Ad sanctos – Believing in the Saints Again

Simonopetra Monastery. Mont Athos. Founded 13th cent. by Saint Simon the Myrrh-bearer.

For the past week I sat facing an icon of Saint Nicholas during the Divine Liturgies at the monastery of Simonopetra on Mount Athos. Because of the number of monks and pilgrims, when I first entered the church I was constrained to sit there as it was the only available space. I would not normally choose to sit behind a column facing an icon, as I am a believer in full, active and conscious participation—the need to hear, and above all, the need to see everything happening on command, lest I not be spiritually and bodily engaged in worship. Slightly as an experiment, but more so because I found myself curiously content to sit in that spot, I remained day after day, staring at Saint Nicholas. I wasn’t so concerned about seeing after all I found. Since vigils began in the dark of night there was nothing to see until sunup anyway. And with the standing, sitting, and crossing myself seemingly without end, my body was engaged—almost too much. Ears, fully occupied. Only rarely was there silence during any liturgy—and when there was, it was deafening.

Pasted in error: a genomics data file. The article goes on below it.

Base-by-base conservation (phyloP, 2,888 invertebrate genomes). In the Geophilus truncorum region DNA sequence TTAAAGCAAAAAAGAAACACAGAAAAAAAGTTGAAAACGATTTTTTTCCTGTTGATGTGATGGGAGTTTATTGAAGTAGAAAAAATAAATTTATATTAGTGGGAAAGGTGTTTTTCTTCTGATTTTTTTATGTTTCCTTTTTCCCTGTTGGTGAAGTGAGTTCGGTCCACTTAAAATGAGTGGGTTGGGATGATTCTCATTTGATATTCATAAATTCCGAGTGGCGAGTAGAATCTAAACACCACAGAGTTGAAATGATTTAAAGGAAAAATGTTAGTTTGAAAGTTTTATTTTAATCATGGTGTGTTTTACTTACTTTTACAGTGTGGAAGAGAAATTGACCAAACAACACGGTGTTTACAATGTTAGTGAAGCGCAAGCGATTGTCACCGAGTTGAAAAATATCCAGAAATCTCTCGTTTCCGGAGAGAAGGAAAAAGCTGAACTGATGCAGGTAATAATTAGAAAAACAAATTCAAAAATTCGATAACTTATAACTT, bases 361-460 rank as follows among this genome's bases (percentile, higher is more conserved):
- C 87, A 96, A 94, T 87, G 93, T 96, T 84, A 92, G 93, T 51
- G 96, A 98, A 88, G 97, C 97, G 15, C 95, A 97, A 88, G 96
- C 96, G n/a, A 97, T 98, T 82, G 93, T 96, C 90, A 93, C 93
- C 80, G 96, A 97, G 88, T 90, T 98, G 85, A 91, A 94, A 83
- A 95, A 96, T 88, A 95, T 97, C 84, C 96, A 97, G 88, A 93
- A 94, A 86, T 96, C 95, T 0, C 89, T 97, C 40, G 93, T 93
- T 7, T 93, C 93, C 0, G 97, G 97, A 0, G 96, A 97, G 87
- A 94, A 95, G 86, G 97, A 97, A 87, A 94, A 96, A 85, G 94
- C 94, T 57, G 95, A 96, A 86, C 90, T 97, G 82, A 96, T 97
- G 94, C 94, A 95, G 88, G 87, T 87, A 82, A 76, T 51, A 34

What I found, however, was that my happiness to be in that spot, behind a column looking at Saint Nicholas, was nothing about the most mundane fulfillment of the idea of full and active participation. Rather, my engagement came precisely by being surrounded by the saints, not only Nicholas, but the myriad of others painted on the walls and domes that danced in the candlelight and that then emerged into full brilliance in the sun, as well as the pilgrims and monks that stood next to me.

Iconostasis of the Monastery church of Simonopetra – Dedicated to the Holy Nativity.

Soon into one of the first liturgies I finally understood that the icon is not a type of late-Antique Christian art, but a metaphysical and epistemological system. I’ve taught this concept to my students in Rome, but I had never before experienced it. I was engaged, at home, because the gaze of the saints were upon me, and that is precisely the experience of communion we liturgists fuss about incessantly but so often end up obfuscating with our over ‘sociologizing’ of liturgy; If only we just say something else about some group the Kingdom of God will finally break upon us, we delude ourselves. Instead, sitting before Nicholas it was clear that I was just one in a crowd participating on the human side of the heavenly liturgy. There was nothing else to be done, or worried about, I was already ad sanctos.

Alexander Schmemann (September 13, 1921 – December 13, 1983)